"Having a blue-ribbon commission just says, 'Let's decide based on political reasons,' " Mayor Mike said. Right on.

    Likewise, Manhattan federal Judge Alvin Hellerstein refused to skip steps for three sickened rescue workers in the lawsuit against the city and Ground Zero contractors, even though their lawyer said they were "on death's door."

    These (and other) workers certainly merit New York's sympathy and gratitude. But it would be unfair - to both sides - to skip key legal steps in a lawsuit and rush to judgment.

    Hellerstein, Bloomberg and Hirsch, no doubt, were all under great pressure. But they did the right thing. New Yorkers should be grateful for that, too.
    No One Knows Everything. Only Together May We Find The Truth JG


  8. #398
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    Children Exposed to 9/11 Air More Likely to Develop Asthma

    http://blogs.villagevoice.com/runnin...as_bad_eno.php



    posted: 2:25 PM, November 28, 2007 by Michael Clancy

    It was bad enough when the only known casualties of the EPA's lies about the safety of the air downtown after 9/11 were first responders, now add children to that list.

    Children who breathed the air downtown after 9/11 have increased instances of asthma as compared to other youngsters in the Northeast region, according to a new World Trade Center Health Registry report to be presented this evening by the city Department of Health. What's worse is that children exposed to the Twin Tower's toxic dust cloud were twice as likely as those just living downtown to develop asthma, the survey found.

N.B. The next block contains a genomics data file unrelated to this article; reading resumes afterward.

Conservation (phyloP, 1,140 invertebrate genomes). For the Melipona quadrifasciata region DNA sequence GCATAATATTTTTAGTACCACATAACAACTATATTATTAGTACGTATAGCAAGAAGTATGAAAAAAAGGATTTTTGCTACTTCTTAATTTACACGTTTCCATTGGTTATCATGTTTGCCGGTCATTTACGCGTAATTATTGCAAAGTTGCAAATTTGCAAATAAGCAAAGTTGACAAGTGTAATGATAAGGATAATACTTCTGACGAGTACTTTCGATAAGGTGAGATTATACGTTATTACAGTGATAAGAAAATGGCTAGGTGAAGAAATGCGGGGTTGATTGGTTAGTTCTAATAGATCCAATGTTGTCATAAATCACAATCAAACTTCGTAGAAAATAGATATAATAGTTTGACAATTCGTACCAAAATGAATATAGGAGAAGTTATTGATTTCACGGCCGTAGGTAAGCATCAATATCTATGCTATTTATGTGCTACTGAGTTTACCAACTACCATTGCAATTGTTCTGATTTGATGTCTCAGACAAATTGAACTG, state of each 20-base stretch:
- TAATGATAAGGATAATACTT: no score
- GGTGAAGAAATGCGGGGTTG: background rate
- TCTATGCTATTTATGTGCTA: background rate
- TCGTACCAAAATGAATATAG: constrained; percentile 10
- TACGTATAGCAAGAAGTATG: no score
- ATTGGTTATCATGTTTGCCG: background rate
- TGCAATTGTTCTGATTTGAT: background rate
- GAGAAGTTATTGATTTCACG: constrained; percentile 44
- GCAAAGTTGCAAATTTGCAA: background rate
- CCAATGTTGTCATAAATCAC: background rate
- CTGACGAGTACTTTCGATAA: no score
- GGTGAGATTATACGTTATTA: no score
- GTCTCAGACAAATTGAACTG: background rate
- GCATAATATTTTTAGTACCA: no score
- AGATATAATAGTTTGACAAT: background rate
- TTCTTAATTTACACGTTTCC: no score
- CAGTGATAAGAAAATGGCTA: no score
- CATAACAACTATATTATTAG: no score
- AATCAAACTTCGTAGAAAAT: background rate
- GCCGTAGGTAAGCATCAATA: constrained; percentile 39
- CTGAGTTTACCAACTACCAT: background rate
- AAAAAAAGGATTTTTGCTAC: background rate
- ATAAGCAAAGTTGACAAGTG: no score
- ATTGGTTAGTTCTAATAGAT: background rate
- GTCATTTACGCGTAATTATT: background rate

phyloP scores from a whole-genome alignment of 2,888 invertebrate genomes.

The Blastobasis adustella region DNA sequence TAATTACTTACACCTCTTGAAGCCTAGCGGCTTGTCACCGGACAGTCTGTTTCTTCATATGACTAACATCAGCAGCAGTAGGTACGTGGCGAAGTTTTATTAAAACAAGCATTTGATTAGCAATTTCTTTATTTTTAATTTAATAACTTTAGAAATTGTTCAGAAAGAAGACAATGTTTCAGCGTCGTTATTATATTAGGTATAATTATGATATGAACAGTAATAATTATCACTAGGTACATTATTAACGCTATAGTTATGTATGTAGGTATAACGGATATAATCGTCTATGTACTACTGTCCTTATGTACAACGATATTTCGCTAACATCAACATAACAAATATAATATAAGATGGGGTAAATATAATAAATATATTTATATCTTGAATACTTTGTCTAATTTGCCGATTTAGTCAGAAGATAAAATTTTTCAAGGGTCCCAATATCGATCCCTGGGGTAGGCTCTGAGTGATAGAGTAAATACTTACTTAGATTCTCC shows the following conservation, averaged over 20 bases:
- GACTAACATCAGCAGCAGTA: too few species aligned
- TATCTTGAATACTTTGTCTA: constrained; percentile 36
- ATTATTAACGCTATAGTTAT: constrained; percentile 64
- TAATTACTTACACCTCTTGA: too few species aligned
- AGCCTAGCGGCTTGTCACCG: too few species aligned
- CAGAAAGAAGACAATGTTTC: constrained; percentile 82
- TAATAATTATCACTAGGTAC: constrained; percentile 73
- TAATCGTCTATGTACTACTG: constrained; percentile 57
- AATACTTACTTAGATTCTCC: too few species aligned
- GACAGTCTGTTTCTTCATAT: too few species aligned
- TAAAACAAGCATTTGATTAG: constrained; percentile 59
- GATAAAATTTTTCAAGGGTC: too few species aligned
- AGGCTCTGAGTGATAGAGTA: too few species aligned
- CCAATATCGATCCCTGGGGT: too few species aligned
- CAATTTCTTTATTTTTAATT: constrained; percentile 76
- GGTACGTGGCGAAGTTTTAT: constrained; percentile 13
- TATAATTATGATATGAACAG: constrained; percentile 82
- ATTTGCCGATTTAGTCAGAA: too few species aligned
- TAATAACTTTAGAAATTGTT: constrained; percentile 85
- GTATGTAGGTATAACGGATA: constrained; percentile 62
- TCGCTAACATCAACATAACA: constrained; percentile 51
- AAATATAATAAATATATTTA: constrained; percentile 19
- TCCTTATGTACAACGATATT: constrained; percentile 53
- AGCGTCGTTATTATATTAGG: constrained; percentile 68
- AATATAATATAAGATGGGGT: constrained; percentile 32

The DOH said in a release:
    According to the survey, half of the 3,100 children enrolled in the registry developed at least one new or worsened respiratory symptom, such as a cough, between 9/11 and the time of the interview....Prior to 9/11, asthma rates among child enrollees were on par with national and regional rates, but at the time of the interview, about 6% of enrolled children had received a new asthma diagnosis. Children exposed to the dust cloud following the collapse of the towers were twice as likely to be diagnosed with asthma as those not caught in the dust cloud, the survey found.
    According to the DOH, "This survey included children under 18 years of age on 9/11/01, who lived or went to school south of Canal Street (preschool and K-12) or were south of Chambers Street on 9/11. The findings will be presented at the Second Annual Meeting of WTC Health Registry at Pace University this evening, but the DOH provided some further data.


    Chart courtesy NYC DOH.

    The rate of asthma prevalence among children age 2 to 4 in the Northeast is 7 percent, according to the DOH. The rate of asthma prevalence among children the same age exposed to the WTC disaster is 12.3 percent, according to the DOH. The asthma rate among children age 2 to 4 who were directly exposed to the dust cloud soars to 20.9 percent, the DOH survey found.

    In the 5 to 11 age group, the Northeast asthma rate is 16.8 percent. The survey found a slightly lower rate, 15.7 percent, among those children in the same age group exposed to the air downtown. But for those caught directly in the dust cloud, the asthma rate climbs to 24 percent, according to the survey.

    For more information about the survey and the city's World Trade Center Health Registry go to www.nyc.gov/9-11health
    No One Knows Everything. Only Together May We Find The Truth JG


  9. #399
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    Kids near towers on 9/11 more likely to get asthma

    http://www.newsday.com/news/local/ne...,1919001.story

    BY JOHN VALENTI | john.valenti@newsday.com
    1:34 PM EST, November 28, 2007